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National emergency declared against cyber threats

Executive order okays blocking property and other assets

National emergency declared against cyber threats

President Obama issued an executive order earlier this month declaring a national emergency to deal with malicious cyber-enabled activities originating outside of the U.S.

“I intend to employ the authorities of my office and this Administration, including diplomatic engagement, trade policy tools, and law enforcement mechanisms, to counter the threat posed by malicious cyber actors,” Obama said in a statement accompanying the executive order, issued April 2.

The order authorizes the secretary of the Treasury, in consultation with the Attorney General and the Secretary of State, to impose sanctions on individuals and entities that he determines to be responsible for or complicit in malicious cyber-enabled activities that pose “a significant threat to the national security, foreign policy, economic health, or financial stability of the United States.”

Getting down to details

Specific activities targeted are:

• Harming the provision of services by entities in a critical infrastructure sector, which includes financial services.

• Significantly disrupting the availability of a computer or network of computers, including through a distributed denial-of-service attack.

• Misappropriating funds or economic resources, trade secrets, personal identifiers, or financial information for commercial or competitive advantage or private financial gain.

• Knowingly receiving or using trade secrets that were stolen by cyber-enabled means.

• Attempting, assisting, or providing related material support.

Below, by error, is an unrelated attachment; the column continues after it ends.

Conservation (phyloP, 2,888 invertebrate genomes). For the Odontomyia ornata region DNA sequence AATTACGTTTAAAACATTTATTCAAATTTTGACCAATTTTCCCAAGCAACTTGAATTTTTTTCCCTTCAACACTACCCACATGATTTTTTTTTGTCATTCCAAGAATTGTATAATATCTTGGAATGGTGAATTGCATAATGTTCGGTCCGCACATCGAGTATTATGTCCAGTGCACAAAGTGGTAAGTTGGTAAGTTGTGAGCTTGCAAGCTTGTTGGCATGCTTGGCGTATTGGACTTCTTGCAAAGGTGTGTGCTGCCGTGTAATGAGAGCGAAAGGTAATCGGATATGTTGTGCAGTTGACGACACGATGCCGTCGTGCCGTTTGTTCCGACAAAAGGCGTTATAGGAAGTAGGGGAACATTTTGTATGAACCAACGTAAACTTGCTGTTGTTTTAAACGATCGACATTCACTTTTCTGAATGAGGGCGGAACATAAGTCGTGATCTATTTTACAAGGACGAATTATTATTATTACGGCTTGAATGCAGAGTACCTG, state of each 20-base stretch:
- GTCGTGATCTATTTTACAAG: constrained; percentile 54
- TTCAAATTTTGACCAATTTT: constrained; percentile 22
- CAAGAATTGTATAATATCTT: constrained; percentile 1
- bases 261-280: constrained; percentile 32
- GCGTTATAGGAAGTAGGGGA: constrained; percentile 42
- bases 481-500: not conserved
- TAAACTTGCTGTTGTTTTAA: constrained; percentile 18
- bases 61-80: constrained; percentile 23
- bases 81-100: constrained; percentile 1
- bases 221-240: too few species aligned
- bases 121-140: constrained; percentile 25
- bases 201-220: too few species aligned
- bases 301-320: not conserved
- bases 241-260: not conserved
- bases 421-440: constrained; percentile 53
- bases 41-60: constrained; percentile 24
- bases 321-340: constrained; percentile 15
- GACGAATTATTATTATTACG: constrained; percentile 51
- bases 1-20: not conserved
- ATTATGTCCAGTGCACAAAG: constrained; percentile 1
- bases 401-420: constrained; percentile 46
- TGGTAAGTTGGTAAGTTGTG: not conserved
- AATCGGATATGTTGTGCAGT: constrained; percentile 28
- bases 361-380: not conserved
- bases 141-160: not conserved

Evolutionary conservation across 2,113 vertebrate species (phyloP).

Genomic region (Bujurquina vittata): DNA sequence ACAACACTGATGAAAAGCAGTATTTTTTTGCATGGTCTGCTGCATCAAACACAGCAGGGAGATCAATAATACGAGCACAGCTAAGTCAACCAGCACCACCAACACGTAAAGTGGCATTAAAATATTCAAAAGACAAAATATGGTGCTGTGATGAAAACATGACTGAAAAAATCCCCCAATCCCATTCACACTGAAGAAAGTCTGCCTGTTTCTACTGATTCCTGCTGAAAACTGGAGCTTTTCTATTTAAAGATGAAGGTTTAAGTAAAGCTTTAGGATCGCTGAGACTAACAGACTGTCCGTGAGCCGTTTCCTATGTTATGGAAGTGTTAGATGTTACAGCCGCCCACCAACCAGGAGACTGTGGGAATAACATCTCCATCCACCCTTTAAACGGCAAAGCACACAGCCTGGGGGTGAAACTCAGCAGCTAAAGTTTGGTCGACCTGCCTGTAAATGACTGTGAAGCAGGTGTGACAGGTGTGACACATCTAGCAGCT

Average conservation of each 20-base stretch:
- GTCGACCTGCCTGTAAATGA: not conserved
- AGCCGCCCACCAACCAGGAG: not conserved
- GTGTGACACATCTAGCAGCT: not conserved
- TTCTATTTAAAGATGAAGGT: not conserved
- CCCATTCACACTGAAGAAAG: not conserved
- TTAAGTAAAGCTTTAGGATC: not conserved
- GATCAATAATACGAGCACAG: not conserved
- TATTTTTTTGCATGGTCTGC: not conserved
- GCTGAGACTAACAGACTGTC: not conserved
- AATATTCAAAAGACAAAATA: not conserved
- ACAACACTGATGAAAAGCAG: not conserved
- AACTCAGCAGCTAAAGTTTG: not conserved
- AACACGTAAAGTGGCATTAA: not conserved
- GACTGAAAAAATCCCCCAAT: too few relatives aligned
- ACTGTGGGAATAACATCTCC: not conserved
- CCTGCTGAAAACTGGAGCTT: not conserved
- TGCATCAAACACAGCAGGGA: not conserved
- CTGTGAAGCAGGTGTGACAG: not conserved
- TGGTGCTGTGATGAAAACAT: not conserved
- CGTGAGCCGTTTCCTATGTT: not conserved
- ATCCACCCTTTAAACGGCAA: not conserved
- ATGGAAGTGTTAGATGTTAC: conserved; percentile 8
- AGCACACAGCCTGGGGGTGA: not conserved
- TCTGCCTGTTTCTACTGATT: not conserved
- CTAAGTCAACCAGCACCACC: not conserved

“Malicious cyber actors often rely on U.S. infrastructure to commit the acts described in the order, and they often use our financial institutions or partners to transfer their money. By sanctioning these actors, we can limit their access to the U.S. financial system and U.S. technology supply and infrastructure. Basically, sanctioning them can harm their ability to both commit these malicious acts and to profit from them,” a White House fact sheet says.

Reactions to the order

In response to the order, Secretary of the Treasury Jack Lew said: “The Treasury Department is committed to protecting the U.S. financial system from a range of state and nonstate actors. Today’s Executive Order allows us to expose and financially isolate those who hide in the shadows off the internet to conduct malicious cyber activities that threaten the national security, foreign policy, or economic health or financial stability of the United States.

“This authority is a powerful new tool to help protect our security and economy against those who would exploit the free, open, and global nature of the internet to cause harm. We intend to use this authority carefully and judiciously against the most serious cyber-threats to protect our nation’s critical infrastructure.”

ABA made this statement: “The executive order issued today sends a strong signal to cyber criminals and foreign entities that America is committed to fighting this increasing threat. U.S. businesses are committed to working with the government to help protect our critical infrastructure and the economic security of our country.”

White House Q&A On Executive Order

Presidential Statement On Executive Order

John Ginovsky

John Ginovsky is a contributing editor of Banking Exchange and editor of the publication’s Tech Exchange e-newsletter. For more than two decades he’s written about the commercial banking industry, specializing in its technological side and how it relates to the actual business of banking. In addition to his weekly blogs—"Making Sense of It All"—he contributes fresh, original stories to each Tech Exchange issue based on personal interviews or exclusive contributed pieces. He previously was senior editor for Community Banker magazine (which merged into ABA Banking Journal) and for ABA Banking Journal and was managing editor and staff reporter for ABA’s Bankers News. Email him at [email protected]

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